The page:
Over the weekend, Modern Hiker held its first Go Hike L.A. event of 2015 – a trek through Santa Anita Canyon to the legendary Sturtevant Camp, the last remaining wilderness resort of L.A.’s “Great Hiking Era.” As I’ve detailed previously, the circa-1897 camp has been owned and operated by the United Methodist Church since 1945 but the camp has never made a money for them and they’re looking to sell. The camp’s neighbors at Adams’ Pack Station are currently trying to raise fund to purchase the Camp, which they plan on renovating and rejuvenating in order to make it more available for visitors (currently the Camp is usually only available to book on weekends).
On Sunday Morning, about 70 hikers joined Modern Hiker and Deb Burgess of the Pack Station on a hike into the camp. We had several different leaders (including Bob Dollins) who took the groups on different treks, and a reporter from KCET’s excellent SoCal Wanderer blog. Deb led a mule train along the Gabrielino Trail while I took those looking for a strenuous trek down toward Hermit Falls, then up Lower Winter Creek and Mount Zion to the camp. The Modern Hiker crew had a pretty big group but everyone made it in one piece.
Along the way, hikers in my group heard some of the history of Santa Anita Canyon – including some info on the cabins, the other, long-vanished canyon resorts, and about the camp’s namesake Wilbur Sturtevant. When we arrived at the camp itself, all the buildings were opened up to the public and Deb was already leading a tour.
Sturtevant was mostly a tent camp when it was opened, and many of the small cabins on site were built much later while the camp was run by the Methodists. They’re definitely of the rustic sort but not without their campground charm. The “Retreat Cabin” has a larger bed along with bunk beds, as well as its own bathroom and small kitchenette.
As you’d expect from a camp that’s been operational since 1893, there’s a lot of history here. The dinner bell was pulled off of an old Red Car trolley (which used to take Angelenos to nearby Sierra Madre to start their trek into the canyon), power and running water are both generated from the nearby creek, and original badminton courts are still operational.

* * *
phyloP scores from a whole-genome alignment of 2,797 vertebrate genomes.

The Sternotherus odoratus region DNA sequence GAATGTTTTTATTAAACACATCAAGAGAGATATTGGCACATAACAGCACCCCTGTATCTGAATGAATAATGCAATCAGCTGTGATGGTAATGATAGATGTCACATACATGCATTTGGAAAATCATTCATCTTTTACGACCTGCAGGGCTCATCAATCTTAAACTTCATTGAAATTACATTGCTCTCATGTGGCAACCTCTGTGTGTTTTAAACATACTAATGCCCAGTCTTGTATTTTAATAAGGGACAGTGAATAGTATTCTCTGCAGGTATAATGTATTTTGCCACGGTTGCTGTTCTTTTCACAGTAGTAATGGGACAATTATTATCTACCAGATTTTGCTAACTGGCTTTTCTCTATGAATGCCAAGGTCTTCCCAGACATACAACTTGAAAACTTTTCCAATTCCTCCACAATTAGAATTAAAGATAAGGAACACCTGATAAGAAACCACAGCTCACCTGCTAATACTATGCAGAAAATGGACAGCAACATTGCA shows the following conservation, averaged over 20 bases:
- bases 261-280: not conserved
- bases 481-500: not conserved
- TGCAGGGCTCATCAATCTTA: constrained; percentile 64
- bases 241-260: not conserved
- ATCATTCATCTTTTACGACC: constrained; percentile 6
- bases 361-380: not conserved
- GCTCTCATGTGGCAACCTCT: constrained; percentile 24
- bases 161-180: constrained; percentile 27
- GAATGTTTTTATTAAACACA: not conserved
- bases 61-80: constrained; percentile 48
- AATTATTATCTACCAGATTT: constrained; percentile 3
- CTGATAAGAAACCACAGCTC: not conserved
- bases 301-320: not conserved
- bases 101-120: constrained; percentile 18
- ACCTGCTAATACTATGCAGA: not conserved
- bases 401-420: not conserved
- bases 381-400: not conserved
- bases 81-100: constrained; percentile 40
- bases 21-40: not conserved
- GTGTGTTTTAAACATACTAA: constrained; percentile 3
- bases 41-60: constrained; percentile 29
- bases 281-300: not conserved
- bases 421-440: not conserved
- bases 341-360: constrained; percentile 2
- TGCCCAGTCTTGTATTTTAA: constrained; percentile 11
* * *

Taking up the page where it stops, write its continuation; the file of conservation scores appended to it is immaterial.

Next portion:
The 1897-built Swiss Dining Pavilion is still there, too – and although it’s been enclosed it is still unbelievably charming inside. The original wood beams now frame the inside of the building, where mementos from campers past seem to fill every available space in the building. A well-worn wood stove warms the room, while a nearby lounge holds an old stone fireplace and upright piano.
Nearby the dining hall stands Louis Newcomb’s 1903 hand-built ranger cabin – the oldest U.S. Forest Service structure still in its original location. The cabin is still in remarkable condition – and the interior is filled with old maps, photographs, and trail signs and tools.
After a quick lunch, Deb brought everyone up to the Camp’s zipline, where a group of us went for a quick ride.
I can testify that the zipline is much faster than it looks.
Adams’ Pack Station has already raised more than $25,000 of the $75,000 they need to secure the funding for the camp. We raised almost $3,000 on Sunday and an anonymous donor has pledged to match anything that’s been raised – but they still have about a month to rustle up the rest. If you’re interested in learning more, they have a detailed donor prospectus (PDF) that lays out the planned improvements for the camp – like adding a solar generator and water heater and replacing invasive plants with native species, and redesigning the Camp’s web site and increasing outreach and advertising. If that’s not enough, if you donate a certain amount of money you can even get one of the cabins named after you!
Even if you just have a few dollars to spare, please consider donating to the Friends of the San Gabriels – donations are tax deductible and if, for some reason they don’t meet their goal, you can have your donation refunded.